FAO trains online 350 field veterinarians from the Balkans on African swine fever preparedness
The course will run through six weeks in July and August in Bosnia and Herzegovina, Bulgaria, Croatia, Kosovo*, Montenegro, North Macedonia, and Serbia
1 June 2020, Budapest, Hungary – Although the media attention is all about a human pandemic, African swine fever (ASF) is still a very pressing issue. Rampaging through three continents, never before in history had the disease such a wide distribution with so many millions of animals affected. The disease comes with huge economic costs, considerable trade disruptions and is seriously affecting rural livelihoods.
Within Europe, the disease has progressively spread all the way from Georgia, where it entered in 2007, into Central Europe, infecting most countries in its path. Today, the disease is already present in the Balkans, with Serbia, Bulgaria, Romania and Greece reporting outbreaks, threatening to spread throughout the whole Balkan region.
To help with preparedness, FAO is launching today an online training in Serbian language, involving 350 animal health practitioners from the Balkans (including Bosnia and Herzegovina, Bulgaria, Croatia, Kosovo*, Montenegro, North Macedonia, and Serbia). It will run through six weeks in July and August. Veterinary services in the Balkan region were invited to submit nominations for the course. This training follows a successful pilot course (November 2019) and an English course for European countries (April–May 2020). Russian and Spanish language versions are also planned for later this year.
“To optimize preparedness, early detection and response against an African swine fever incursion, it is paramount to reach and train the first responders: the veterinarians; as many as possible,” said Daniel Beltrán-Alcrudo, FAO animal health specialist. “The Balkans are at a high and imminent risk of African swine fever incursion and should prepare accordingly,” he added.
To facilitate preparedness, FAO started by standardizing training materials, including presentations, guidelines, and other materials, which allows in the event of an emergency, quick translations, adaptation to countries’ specifics, and roll out reaching most veterinarians through training-of-trainer (cascade approaches). Such approach has already proven effective in the Balkans in 2018–2019.
However, even with cascade trainings, FAO could not cope with the huge and growing demand for ASF training coming from both infected and at risk countries.
Therefore, it was decided to move into an online format, building on its obvious advantages: it is easy and cost-effective to scale up, can reach hundreds of people even in remote locations (as long as an internet connection is available), and allows trainees to learn at their own pace, at the most convenient time. In the time of COVID-19 travel and meeting restrictions, online learning becomes even more valuable.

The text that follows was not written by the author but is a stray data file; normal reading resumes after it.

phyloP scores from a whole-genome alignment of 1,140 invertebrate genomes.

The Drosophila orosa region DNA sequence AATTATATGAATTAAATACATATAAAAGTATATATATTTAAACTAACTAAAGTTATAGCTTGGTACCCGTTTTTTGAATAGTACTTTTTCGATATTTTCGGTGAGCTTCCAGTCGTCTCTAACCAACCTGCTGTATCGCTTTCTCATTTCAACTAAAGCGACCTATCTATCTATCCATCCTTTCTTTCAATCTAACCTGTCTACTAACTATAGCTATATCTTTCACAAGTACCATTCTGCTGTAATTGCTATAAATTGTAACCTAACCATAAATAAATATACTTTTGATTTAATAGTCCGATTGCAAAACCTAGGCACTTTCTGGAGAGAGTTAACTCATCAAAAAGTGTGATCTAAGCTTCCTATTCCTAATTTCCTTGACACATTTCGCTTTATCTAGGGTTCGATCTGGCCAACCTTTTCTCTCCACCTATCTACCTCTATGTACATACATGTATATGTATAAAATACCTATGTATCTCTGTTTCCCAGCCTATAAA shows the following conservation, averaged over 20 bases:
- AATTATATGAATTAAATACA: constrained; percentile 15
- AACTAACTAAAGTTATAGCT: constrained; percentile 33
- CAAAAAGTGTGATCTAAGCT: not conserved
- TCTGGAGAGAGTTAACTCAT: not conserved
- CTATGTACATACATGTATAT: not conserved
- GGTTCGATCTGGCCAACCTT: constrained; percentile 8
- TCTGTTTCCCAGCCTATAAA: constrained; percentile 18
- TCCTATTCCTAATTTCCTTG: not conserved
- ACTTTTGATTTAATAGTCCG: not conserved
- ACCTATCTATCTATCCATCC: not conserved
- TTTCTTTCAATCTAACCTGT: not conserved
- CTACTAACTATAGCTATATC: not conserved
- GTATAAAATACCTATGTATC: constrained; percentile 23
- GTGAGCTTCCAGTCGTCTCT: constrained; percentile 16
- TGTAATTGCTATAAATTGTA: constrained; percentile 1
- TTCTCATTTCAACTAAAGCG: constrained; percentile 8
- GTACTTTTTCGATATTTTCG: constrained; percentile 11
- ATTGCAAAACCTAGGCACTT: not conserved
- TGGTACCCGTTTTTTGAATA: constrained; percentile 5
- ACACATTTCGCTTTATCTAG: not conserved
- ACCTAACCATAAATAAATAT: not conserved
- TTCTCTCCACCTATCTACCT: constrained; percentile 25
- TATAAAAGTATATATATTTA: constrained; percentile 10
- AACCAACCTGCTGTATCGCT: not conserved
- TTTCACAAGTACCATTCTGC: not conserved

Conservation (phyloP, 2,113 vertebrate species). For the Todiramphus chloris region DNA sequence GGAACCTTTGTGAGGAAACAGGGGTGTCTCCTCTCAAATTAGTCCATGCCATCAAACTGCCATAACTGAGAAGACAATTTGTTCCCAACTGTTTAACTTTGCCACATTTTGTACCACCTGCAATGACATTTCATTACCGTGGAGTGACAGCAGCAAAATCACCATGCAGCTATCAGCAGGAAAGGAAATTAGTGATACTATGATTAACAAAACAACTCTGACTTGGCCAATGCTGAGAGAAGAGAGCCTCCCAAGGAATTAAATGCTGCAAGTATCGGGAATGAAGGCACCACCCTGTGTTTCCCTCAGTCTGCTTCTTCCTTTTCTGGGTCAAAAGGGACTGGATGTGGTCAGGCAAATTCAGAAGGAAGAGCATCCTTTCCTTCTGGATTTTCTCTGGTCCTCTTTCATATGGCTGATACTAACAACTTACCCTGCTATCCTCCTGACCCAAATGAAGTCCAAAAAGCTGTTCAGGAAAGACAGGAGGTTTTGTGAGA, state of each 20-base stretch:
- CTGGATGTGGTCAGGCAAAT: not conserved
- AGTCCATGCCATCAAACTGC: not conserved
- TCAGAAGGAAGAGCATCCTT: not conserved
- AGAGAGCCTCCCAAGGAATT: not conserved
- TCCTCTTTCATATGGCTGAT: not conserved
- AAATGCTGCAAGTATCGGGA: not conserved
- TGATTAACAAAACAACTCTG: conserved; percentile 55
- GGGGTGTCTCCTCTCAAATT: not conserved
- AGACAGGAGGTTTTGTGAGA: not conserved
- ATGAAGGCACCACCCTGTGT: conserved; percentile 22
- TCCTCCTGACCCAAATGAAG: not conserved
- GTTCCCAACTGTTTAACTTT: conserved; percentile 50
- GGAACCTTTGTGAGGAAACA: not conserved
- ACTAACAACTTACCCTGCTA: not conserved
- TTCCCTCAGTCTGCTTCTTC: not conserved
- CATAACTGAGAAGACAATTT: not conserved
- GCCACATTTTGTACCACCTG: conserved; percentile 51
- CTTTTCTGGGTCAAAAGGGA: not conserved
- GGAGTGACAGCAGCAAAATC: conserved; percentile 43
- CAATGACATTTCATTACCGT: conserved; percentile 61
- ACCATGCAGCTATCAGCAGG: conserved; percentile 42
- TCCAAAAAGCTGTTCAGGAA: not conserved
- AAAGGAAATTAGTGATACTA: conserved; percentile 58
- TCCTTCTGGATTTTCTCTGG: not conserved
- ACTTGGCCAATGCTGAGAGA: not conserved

For the curricula, FAO’s Manual on ASF Detection and Diagnosis (available in Serbian and Macedonian) was used and further enhanced. The content was created by a team of ASF external and in-house experts, including the Friedrich-Loeffler-Institute, Lithuanian Veterinary Services and inputs from FAO Reference Centre for ASF at INIA-CISA. The materials were then converted thanks to EuFMD’s know-how to adapt and deliver animal health trainings in an online format. Now this has been translated into Serbian.
The tutored course is structured around seven training modules that cover a range of topics: such as the impact of the disease, clinical and laboratory diagnosis, epidemiology, outbreak investigation, control measures, biosecurity, and ASF in wild boar. The course starts with a webinar explaining how the training will be conducted and introduces the trainers through short technical presentation. Trainers are experts in either diagnostics, epidemiology or control of ASF. Participant can access training materials, discussion forum, recordings of the webinars and a list of further resources and reading.
As the course is open for a duration of six weeks, each week a specific topic is covered using a discussion forum, where participants and trainers can discuss and interact. Trainers post questions to challenge participants and deepen their understanding of the course material.
The course ends with a final course assessment and a closing webinar covering topics that were either difficult for participant or have sparked most discussion in the forum. Participants who finish all required tasks and pass the final course assessment are awarded a certificate. Finally, through the feedback section, participants can provide suggestions for further improvement.
African swine fever: detection and diagnosis – A manual for veterinarians (EN, RU, CH, SR, LT)
*References to Kosovo shall be understood to be in the context of Security Council Resolution 1244 (1999).